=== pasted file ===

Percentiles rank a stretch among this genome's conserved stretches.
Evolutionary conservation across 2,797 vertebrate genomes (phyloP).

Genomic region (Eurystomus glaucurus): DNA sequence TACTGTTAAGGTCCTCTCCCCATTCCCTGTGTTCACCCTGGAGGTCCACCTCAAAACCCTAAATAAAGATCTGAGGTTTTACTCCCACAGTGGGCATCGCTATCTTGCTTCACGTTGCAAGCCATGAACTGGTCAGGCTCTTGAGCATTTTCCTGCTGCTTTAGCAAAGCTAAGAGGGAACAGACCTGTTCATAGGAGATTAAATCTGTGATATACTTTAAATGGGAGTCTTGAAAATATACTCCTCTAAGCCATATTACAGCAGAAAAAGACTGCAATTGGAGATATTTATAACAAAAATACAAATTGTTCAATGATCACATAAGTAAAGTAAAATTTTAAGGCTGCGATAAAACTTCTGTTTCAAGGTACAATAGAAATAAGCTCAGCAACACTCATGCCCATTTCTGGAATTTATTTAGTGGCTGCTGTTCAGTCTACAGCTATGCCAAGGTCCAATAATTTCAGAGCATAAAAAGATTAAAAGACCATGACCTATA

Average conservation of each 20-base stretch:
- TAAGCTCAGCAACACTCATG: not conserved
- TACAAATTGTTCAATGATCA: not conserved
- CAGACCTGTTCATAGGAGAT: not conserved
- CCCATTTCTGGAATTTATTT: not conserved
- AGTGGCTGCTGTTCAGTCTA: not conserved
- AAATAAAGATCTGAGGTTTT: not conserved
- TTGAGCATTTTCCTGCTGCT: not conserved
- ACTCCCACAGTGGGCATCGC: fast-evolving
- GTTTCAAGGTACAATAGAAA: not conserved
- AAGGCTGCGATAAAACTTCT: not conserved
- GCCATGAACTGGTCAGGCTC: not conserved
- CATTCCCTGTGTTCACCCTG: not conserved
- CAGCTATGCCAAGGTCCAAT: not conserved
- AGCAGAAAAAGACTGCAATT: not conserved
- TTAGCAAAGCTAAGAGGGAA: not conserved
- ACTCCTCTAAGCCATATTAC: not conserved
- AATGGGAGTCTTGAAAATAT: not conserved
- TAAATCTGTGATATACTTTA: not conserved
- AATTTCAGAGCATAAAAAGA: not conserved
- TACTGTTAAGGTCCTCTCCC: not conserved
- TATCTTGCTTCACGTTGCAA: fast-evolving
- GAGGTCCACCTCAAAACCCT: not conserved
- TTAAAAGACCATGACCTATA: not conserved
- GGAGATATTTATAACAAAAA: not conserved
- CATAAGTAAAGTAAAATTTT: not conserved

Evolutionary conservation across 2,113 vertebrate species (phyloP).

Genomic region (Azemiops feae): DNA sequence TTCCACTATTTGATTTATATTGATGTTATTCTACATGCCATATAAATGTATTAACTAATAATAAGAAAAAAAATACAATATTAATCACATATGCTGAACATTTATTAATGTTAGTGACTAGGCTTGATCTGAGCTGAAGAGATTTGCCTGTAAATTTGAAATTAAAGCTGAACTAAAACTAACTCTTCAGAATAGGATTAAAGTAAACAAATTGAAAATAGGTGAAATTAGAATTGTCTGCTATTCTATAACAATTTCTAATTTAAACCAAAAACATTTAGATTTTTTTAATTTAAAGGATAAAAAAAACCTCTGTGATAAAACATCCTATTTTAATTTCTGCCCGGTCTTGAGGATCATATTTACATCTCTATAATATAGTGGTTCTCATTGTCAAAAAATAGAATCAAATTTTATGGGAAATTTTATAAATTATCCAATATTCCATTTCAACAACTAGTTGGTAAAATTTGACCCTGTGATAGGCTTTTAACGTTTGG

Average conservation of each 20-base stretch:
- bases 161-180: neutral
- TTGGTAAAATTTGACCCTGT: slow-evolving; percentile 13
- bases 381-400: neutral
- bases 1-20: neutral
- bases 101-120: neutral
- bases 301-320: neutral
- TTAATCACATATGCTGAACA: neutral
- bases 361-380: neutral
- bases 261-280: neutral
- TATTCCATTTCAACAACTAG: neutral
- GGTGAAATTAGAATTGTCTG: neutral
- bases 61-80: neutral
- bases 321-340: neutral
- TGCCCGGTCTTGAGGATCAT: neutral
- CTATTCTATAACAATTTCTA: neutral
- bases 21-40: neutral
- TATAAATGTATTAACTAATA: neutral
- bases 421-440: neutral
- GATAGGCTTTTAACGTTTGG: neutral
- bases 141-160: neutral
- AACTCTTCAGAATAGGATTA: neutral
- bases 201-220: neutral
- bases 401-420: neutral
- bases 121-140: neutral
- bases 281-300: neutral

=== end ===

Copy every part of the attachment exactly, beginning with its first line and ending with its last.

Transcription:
Percentiles rank a stretch among this genome's conserved stretches.
Evolutionary conservation across 2,797 vertebrate genomes (phyloP).

Genomic region (Eurystomus glaucurus): DNA sequence TACTGTTAAGGTCCTCTCCCCATTCCCTGTGTTCACCCTGGAGGTCCACCTCAAAACCCTAAATAAAGATCTGAGGTTTTACTCCCACAGTGGGCATCGCTATCTTGCTTCACGTTGCAAGCCATGAACTGGTCAGGCTCTTGAGCATTTTCCTGCTGCTTTAGCAAAGCTAAGAGGGAACAGACCTGTTCATAGGAGATTAAATCTGTGATATACTTTAAATGGGAGTCTTGAAAATATACTCCTCTAAGCCATATTACAGCAGAAAAAGACTGCAATTGGAGATATTTATAACAAAAATACAAATTGTTCAATGATCACATAAGTAAAGTAAAATTTTAAGGCTGCGATAAAACTTCTGTTTCAAGGTACAATAGAAATAAGCTCAGCAACACTCATGCCCATTTCTGGAATTTATTTAGTGGCTGCTGTTCAGTCTACAGCTATGCCAAGGTCCAATAATTTCAGAGCATAAAAAGATTAAAAGACCATGACCTATA

Average conservation of each 20-base stretch:
- TAAGCTCAGCAACACTCATG: not conserved
- TACAAATTGTTCAATGATCA: not conserved
- CAGACCTGTTCATAGGAGAT: not conserved
- CCCATTTCTGGAATTTATTT: not conserved
- AGTGGCTGCTGTTCAGTCTA: not conserved
- AAATAAAGATCTGAGGTTTT: not conserved
- TTGAGCATTTTCCTGCTGCT: not conserved
- ACTCCCACAGTGGGCATCGC: fast-evolving
- GTTTCAAGGTACAATAGAAA: not conserved
- AAGGCTGCGATAAAACTTCT: not conserved
- GCCATGAACTGGTCAGGCTC: not conserved
- CATTCCCTGTGTTCACCCTG: not conserved
- CAGCTATGCCAAGGTCCAAT: not conserved
- AGCAGAAAAAGACTGCAATT: not conserved
- TTAGCAAAGCTAAGAGGGAA: not conserved
- ACTCCTCTAAGCCATATTAC: not conserved
- AATGGGAGTCTTGAAAATAT: not conserved
- TAAATCTGTGATATACTTTA: not conserved
- AATTTCAGAGCATAAAAAGA: not conserved
- TACTGTTAAGGTCCTCTCCC: not conserved
- TATCTTGCTTCACGTTGCAA: fast-evolving
- GAGGTCCACCTCAAAACCCT: not conserved
- TTAAAAGACCATGACCTATA: not conserved
- GGAGATATTTATAACAAAAA: not conserved
- CATAAGTAAAGTAAAATTTT: not conserved

Evolutionary conservation across 2,113 vertebrate species (phyloP).

Genomic region (Azemiops feae): DNA sequence TTCCACTATTTGATTTATATTGATGTTATTCTACATGCCATATAAATGTATTAACTAATAATAAGAAAAAAAATACAATATTAATCACATATGCTGAACATTTATTAATGTTAGTGACTAGGCTTGATCTGAGCTGAAGAGATTTGCCTGTAAATTTGAAATTAAAGCTGAACTAAAACTAACTCTTCAGAATAGGATTAAAGTAAACAAATTGAAAATAGGTGAAATTAGAATTGTCTGCTATTCTATAACAATTTCTAATTTAAACCAAAAACATTTAGATTTTTTTAATTTAAAGGATAAAAAAAACCTCTGTGATAAAACATCCTATTTTAATTTCTGCCCGGTCTTGAGGATCATATTTACATCTCTATAATATAGTGGTTCTCATTGTCAAAAAATAGAATCAAATTTTATGGGAAATTTTATAAATTATCCAATATTCCATTTCAACAACTAGTTGGTAAAATTTGACCCTGTGATAGGCTTTTAACGTTTGG

Average conservation of each 20-base stretch:
- bases 161-180: neutral
- TTGGTAAAATTTGACCCTGT: slow-evolving; percentile 13
- bases 381-400: neutral
- bases 1-20: neutral
- bases 101-120: neutral
- bases 301-320: neutral
- TTAATCACATATGCTGAACA: neutral
- bases 361-380: neutral
- bases 261-280: neutral
- TATTCCATTTCAACAACTAG: neutral
- GGTGAAATTAGAATTGTCTG: neutral
- bases 61-80: neutral
- bases 321-340: neutral
- TGCCCGGTCTTGAGGATCAT: neutral
- CTATTCTATAACAATTTCTA: neutral
- bases 21-40: neutral
- TATAAATGTATTAACTAATA: neutral
- bases 421-440: neutral
- GATAGGCTTTTAACGTTTGG: neutral
- bases 141-160: neutral
- AACTCTTCAGAATAGGATTA: neutral
- bases 201-220: neutral
- bases 401-420: neutral
- bases 121-140: neutral
- bases 281-300: neutral